Institute of Health and Care Sciences at The Sahlgrenska Academy, University of Gothenburg, Sweden / Department of Surgery, Sahlgrenska University Hospital, Gothenburg, Sweden .
    The lived experiences of adult intensive care patients who were conscious during mechanical ventilation: A phenomenological-hermeneutic study2012Inngår i: Intensive & Critical Care Nursing, ISSN 0964-3397, E-ISSN 1532-4036, Vol. 28, nr 1, s. 6-15Artikkel i tidsskrift (Fagfellevurdert)
  • 6.
    Karlsson, Veronika
    et al.
    Högskolan i Skövde, Institutionen för hälsa och lärande. Högskolan i Skövde, Forskningsspecialiseringen Hälsa och Lärande. Department of Anesthesia and Intensive Care, Sahlgrenska University Hospital, Gothenburg, Sweden.
    Bergbom, Ingegerd
    Institute of Health and Care Sciences, Sahlgrenska Academy, University of Gothenburg, Gothenburg, Sweden.
    Ringdal, Mona
    Institute of Health and Care Sciences, Sahlgrenska Academy, University of Gothenburg, Gothenburg, Sweden.
    Jonsson, Annikki
    School of Health Science, Borås University College, Borås, Sweden.
    After discharge home: a qualitative analysis of older ICU patients' experiences and care needs2016Inngår i: Scandinavian Journal of Caring Sciences, ISSN 0283-9318, E-ISSN 1471-6712, Vol. 30, nr 4, s. 749-756Artikkel i tidsskrift (Fagfellevurdert)
  • 7.
    Karlsson, Veronika
    et al.
    Department of Intensive Care Unit, Skaraborgs sjukhus, Kärnsjukhuset, Skövde, Sweden.
    Forsberg, Anna
    The Sahlgrenska Academy, Göteborg University, Institute of Health and Care Sciences, Sweden.
    Health is yearning — Experiences of being conscious during ventilator treatment in a critical care unit2008Inngår i: Intensive & Critical Care Nursing, ISSN 0964-3397, E-ISSN 1532-4036, Vol. 24, nr 1, s. 41-50Artikkel i tidsskrift (Fagfellevurdert)
  • 8.
    Karlsson, Veronika
    et al.
    Institute of Health and Care Sciences at Sahlgrenska Academy, University of Gothenburg, Sweden / Department of Intensive Care Unit, Skaraborgs sjukhus Skövde, Sweden.
    Forsberg, Anna
    Institute of Health and Care Sciences at Sahlgrenska Academy, University of Gothenburg, Sweden / Department of Surgery, Sahlgrenska University Hospital, Gothenburg, Sweden.
    Bergbom, Ingegerd
    Institute of Health and Care Sciences at Sahlgrenska Academy, University of Gothenburg, Sweden.
    Communication when patients are conscious during respirator treatment — A hermeneutic observation study2012Inngår i: Intensive & Critical Care Nursing, ISSN 0964-3397, E-ISSN 1532-4036, Vol. 28, nr 4, s. 197-207Artikkel i tidsskrift (Fagfellevurdert)
  • 9.
    Karlsson, Veronika
    et al.
    Skaraborg Hospital Intensive Care Unit, Skövde, Sweden / The Sahlgrenska Academy at University of Gothenburg, Sweden.
    Forsberg, Anna
    The Sahlgrenska Academy at University of Gothenburg, Sweden.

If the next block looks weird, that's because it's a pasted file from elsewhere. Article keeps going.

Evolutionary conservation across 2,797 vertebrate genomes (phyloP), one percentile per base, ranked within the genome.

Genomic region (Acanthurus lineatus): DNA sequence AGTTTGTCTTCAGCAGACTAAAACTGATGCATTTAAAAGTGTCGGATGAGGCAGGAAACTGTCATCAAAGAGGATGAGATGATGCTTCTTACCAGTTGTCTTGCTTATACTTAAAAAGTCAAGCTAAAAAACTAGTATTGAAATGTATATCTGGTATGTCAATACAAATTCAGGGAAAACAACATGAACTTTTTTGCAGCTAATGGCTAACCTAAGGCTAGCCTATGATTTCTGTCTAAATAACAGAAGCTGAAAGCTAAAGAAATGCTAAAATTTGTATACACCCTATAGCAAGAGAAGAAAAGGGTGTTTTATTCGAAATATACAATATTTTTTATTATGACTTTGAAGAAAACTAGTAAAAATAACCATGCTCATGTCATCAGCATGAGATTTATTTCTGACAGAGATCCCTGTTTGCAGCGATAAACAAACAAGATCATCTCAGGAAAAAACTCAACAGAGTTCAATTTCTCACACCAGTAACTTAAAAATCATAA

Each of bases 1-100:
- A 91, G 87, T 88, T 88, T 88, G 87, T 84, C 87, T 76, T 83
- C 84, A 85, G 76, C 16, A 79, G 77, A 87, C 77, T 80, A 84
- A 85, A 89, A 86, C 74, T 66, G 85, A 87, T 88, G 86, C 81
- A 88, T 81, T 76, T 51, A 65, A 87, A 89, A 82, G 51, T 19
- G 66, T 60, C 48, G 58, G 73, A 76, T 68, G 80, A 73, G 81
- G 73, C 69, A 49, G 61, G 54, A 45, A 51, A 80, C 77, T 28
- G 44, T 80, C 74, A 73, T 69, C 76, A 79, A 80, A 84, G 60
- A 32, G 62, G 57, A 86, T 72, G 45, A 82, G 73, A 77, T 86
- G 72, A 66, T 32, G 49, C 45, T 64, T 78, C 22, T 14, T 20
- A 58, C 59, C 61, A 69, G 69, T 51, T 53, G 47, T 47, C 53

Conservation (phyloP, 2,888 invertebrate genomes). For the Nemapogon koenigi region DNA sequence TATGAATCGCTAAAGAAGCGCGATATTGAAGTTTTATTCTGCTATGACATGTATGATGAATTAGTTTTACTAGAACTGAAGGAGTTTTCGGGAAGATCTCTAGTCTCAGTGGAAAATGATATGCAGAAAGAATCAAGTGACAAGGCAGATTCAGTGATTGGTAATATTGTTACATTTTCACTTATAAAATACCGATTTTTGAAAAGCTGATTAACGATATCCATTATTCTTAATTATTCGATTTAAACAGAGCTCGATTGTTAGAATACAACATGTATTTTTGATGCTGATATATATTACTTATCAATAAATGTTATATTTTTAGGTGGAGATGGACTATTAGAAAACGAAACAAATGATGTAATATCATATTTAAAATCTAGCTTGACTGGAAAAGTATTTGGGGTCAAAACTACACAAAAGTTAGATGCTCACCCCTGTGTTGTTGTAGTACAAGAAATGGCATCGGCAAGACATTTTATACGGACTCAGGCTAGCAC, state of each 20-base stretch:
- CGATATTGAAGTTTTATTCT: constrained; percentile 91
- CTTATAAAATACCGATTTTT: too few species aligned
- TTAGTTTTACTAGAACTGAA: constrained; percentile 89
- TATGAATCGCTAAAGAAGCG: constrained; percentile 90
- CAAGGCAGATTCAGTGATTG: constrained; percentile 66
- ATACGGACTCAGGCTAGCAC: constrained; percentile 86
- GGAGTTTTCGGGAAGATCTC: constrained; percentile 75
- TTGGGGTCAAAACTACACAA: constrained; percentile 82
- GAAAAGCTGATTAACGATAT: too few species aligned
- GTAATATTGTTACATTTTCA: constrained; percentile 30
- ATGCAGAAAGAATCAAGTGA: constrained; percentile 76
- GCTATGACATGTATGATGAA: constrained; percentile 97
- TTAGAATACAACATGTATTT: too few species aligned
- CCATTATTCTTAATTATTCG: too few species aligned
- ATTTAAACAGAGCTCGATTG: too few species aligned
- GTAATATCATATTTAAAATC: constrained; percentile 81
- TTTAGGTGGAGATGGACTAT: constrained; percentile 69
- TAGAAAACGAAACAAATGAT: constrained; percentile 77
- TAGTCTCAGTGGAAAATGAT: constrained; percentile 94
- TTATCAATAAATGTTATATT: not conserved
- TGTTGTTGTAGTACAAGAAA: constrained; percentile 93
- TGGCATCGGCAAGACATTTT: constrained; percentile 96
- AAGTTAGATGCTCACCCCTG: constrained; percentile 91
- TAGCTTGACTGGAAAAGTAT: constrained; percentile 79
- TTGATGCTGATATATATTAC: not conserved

Bergbom, Ingegerd
    The Sahlgrenska Academy at University of Gothenburg, Sweden.
    Relatives' experiences of visiting a conscious, mechanically ventilated patient — A hermeneutic study2010Inngår i: Intensive & Critical Care Nursing, ISSN 0964-3397, E-ISSN 1532-4036, Vol. 26, nr 2, s. 91-100Artikkel i tidsskrift (Fagfellevurdert)
  • 10.
    Karlsson, Veronika
    et al.
    Department of Intensive Care Unit, SkaS, Skaraborgs sjukhus Skövde, Sweden / Sahlgrenska Academy, Göteborg University, Institute of Health and Care Sciences, Sweden .
    Lindahl, Berit
    Sahlgrenska Academy, Göteborg University, Institute of Health and Care Sciences, Sweden / Borås University College, School of Health Science, Sweden.
    Bergbom, Ingegerd
    Department of Intensive Care Unit, SkaS, Skaraborgs sjukhus Skövde, Sweden.
    Patients' statements and experiences concerning receiving mechanical ventilation: A Prospective Video-Recorded Study2012Inngår i: Nursing Inquiry, ISSN 1320-7881, E-ISSN 1440-1800, Vol. 19, nr 3, s. 247-258Artikkel i tidsskrift (Fagfellevurdert)
  • 11.
    Söderberg, Annika
    et al.
    Department of Health and Rehabilitation, Institute of Neuroscience and Physiology, University of Gothenburg, Sweden ; Department of Physiotherapy, Skaraborg Hospital, Skövde, Sweden.
    Karlsson, Veronika
    Högskolan i Skövde, Forskningsmiljön hälsa, hållbarhet och digitalisering. Högskolan i Skövde, Institutionen för hälsovetenskaper.
    Fagevik Olsén, Monika
    Department of Health and Rehabilitation, Institute of Neuroscience and Physiology, University of Gothenburg, Sweden.
    Thelandersson, Anneli
    Section for Research and Education, Kungälv Hospital, Sweden.
    Johansson, Anita
    Research and Development Centre, Skaraborg Hospital, Skövde, Sweden.
    Patient as active partner – clue to successful early mobilization in intensive care2023Inngår i: Physiotherapy Theory and Practice, ISSN 0959-3985, E-ISSN 1532-5040Artikkel i tidsskrift (Fagfellevurdert)
    Abstract [en]

    Background: The evidence for the benefits of early mobilization in intensive care is growing. Early mobilization differs from most other interventions in intensive care since the patient’s participation is requested. What kind of challenges this entails for the intensive care clinicians, and what is crucial in successful early mobilization from their perspective, is sparsely explored and was therefore the purpose of this study. Methods: Semi-structured interviews were held with 17 intensive care clinicians, seven nurses, five assistant nurses and five physiotherapists. The interviews were analyzed with a phenomenographic methodology. Findings: Four descriptive categories emerged: 1) Taking responsibility; 2) Taking the patient’s perspective; 3) Time or not time to mobilize; and 4) The “know-how” of early mobilization. Early mobilization was perceived as an important and crucial part of intensive care. It includes positioning and sensory stimulation, which could be used to re-orientate the patient and prevent delirium. The patients’ experiences were considered individual with a mix of strong emotions. Despite the stated significance of early mobilization, different conceptions were expressed about the right time, some of them based on concerns for the patient, and some due to safety concerns. In the optimal active mobilization to upright positions there was an emphasis on careful preparation and patient involvement, including negotiation and active participation. Conclusions: The importance of early mobilization is indisputable. Successful early mobilization is achieved by applying a person-centered approach, involving the patient as an active partner. Early mobilization comprises positioning and sensory stimulation and should be included in the daily planning of patient care.